Matt Malinowski’s Stack SEO
For a specialist, when it comes to work, good tools are half the battle. The other half is how they use them.
A specialist can also be recognised by having his own set of tools, which he or she operates like no one else. What does my kit look like and why do I use it? I invite you to a quick presentation of the SEO tools I use every day at Rank Higher Agency.
Why are professional tools so important in SEO specialist’s work?
For a mechanic, the equipment for work will be hand tools. A scientist will use scientific apparatus and methodology, while an SEO specialist will use knowledge and specific applications. I believe that good tools not only make the work much easier, but also allow you to keep the multitude of information. That comes up during the daily work related to analytics and positioning—in place. Without proper structuring of this data, its interpretation would take much more time, and last but not least. There would be also a bigger chance of making mistakes.
Someone might say that you can live without those apps, especially when some of them aren’t so cheap. Maybe at the beginning, they are not so necessary. Especially in a case where a beginner may not even use them properly. However, when you step into the professional level and expect equally pro results, most actions without the right tools will take far too much time and energy. Furthermore, many of the steps simply will not get the SEO done.
I could compare it to the work of a weatherman. In theory, each of us can predict the weather based on what we see in the sky. At some stage that’s enough for us when we need to leave the house and dress up appropriately. But what distinguishes weathermen from amateurs? They have the knowledge and tools to see much more phenomena, draw in-depth conclusions, and predict future events — more accurately and with greater probability. In addition, broader activities such as military or tourism can be based on their work. I think the case is very similar to the work of an SEO professional.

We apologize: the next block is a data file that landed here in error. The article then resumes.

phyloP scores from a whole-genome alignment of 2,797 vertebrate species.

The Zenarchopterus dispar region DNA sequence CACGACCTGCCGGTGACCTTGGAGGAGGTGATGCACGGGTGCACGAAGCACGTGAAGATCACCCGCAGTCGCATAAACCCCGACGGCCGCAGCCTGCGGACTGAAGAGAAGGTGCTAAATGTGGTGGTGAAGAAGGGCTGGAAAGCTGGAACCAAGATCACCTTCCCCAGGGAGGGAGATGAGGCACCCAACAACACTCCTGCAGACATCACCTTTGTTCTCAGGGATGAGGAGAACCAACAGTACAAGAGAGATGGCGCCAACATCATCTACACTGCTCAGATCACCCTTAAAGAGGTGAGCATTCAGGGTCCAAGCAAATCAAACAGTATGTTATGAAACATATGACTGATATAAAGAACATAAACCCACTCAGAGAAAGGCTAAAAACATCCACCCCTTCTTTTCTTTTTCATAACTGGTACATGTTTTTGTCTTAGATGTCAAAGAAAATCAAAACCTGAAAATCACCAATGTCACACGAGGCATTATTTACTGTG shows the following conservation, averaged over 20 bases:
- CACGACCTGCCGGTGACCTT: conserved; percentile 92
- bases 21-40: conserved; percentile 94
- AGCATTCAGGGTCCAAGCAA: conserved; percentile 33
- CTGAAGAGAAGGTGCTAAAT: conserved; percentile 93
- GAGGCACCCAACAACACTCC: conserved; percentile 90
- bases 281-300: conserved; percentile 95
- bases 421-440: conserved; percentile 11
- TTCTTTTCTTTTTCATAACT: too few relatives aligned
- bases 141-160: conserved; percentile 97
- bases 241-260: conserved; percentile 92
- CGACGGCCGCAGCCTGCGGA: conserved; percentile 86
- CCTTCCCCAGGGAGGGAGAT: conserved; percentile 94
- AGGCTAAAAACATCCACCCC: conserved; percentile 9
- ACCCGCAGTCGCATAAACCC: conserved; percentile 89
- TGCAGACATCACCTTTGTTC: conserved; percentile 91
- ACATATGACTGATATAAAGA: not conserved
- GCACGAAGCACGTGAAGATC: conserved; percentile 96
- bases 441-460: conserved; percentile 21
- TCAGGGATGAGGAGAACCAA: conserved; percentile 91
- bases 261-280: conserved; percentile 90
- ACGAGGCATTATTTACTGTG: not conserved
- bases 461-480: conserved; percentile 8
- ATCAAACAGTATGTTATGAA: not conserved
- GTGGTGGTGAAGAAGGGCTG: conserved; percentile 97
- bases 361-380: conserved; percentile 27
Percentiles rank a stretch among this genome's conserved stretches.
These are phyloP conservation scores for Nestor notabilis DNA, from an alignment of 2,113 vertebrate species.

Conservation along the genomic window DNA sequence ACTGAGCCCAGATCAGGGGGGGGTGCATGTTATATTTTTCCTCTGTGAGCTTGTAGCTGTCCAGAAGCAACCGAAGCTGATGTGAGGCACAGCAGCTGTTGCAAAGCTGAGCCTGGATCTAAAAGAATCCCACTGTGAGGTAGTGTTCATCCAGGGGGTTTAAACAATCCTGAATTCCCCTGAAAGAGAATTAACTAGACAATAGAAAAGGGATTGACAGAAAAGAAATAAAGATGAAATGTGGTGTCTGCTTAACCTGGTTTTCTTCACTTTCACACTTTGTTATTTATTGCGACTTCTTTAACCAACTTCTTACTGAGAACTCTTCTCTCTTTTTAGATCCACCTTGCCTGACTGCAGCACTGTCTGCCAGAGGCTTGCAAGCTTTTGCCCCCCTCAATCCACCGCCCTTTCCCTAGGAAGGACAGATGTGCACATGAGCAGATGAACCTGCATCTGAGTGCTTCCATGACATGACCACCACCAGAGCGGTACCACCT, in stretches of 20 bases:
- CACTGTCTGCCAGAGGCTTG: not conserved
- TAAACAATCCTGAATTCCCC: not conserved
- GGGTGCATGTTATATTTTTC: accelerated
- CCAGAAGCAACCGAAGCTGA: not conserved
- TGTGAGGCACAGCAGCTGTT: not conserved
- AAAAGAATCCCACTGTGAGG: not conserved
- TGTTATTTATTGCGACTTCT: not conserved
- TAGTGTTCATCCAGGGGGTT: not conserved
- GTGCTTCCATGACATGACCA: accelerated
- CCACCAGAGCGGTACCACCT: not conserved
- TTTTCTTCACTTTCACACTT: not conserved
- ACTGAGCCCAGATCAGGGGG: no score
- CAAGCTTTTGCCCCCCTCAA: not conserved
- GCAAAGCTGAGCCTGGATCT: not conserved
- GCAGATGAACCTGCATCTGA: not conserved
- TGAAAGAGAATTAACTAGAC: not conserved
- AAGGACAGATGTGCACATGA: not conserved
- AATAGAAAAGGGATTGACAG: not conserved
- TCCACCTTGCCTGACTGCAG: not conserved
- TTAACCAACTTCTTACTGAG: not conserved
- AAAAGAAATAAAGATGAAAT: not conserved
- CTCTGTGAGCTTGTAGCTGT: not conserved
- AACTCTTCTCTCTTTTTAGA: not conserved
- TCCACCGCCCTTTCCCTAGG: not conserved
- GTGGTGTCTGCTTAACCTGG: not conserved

An overview of an SEO professional’s toolbox
Of course, I can’t reveal the exact configuration and my workflow, i. e. my work methodology, because these details every specialist keeps to himself. However, just reviewing some of them will give you a lot of insight into how I work.
I use SurferSEO especially for planning content for a website or a blog. It allows us to analyze the content of our competition and on this basis shows, which content and for what phrases, with what saturation and what length of texts we should write content. An interesting feature of SurferSEO is also the ability to check the median results, i. e. excluding the most extreme and outliers for a given phrase. This comes in handy, for example, when I’m checking the visibility of a phrase like “carbonated beverages” and want to exclude Coca-Cola-scale manufacturers from the findings because their results would likely distort the average number.
This is one of the tools that, despite its sophistication, is (in my opinion) relatively easy to use. It can be successfully used not only by professionals but also by SEO beginners and people taking care of ranking their sites on their own. There’s also a free browser plugin called SurferSEO that shows a lot of real-time information about the phrases and queries you type in.
At Rank Higher Agency, it’s one of the key tools for auditing a site, especially on the technical side. Screaming Frog will very quickly show if any of the subpages are missing metadata, if the graphics have ALT attributes and basically if they are correct. It will also check the so-called canonicals, the correctness of URLs and many, many other attributes of the page. It will also show some of the errors, hacking attacks or elements of the page that slow it down. Once we have done the keyword analysis, Screaming Frog will be able to check if the phrases are implemented correctly.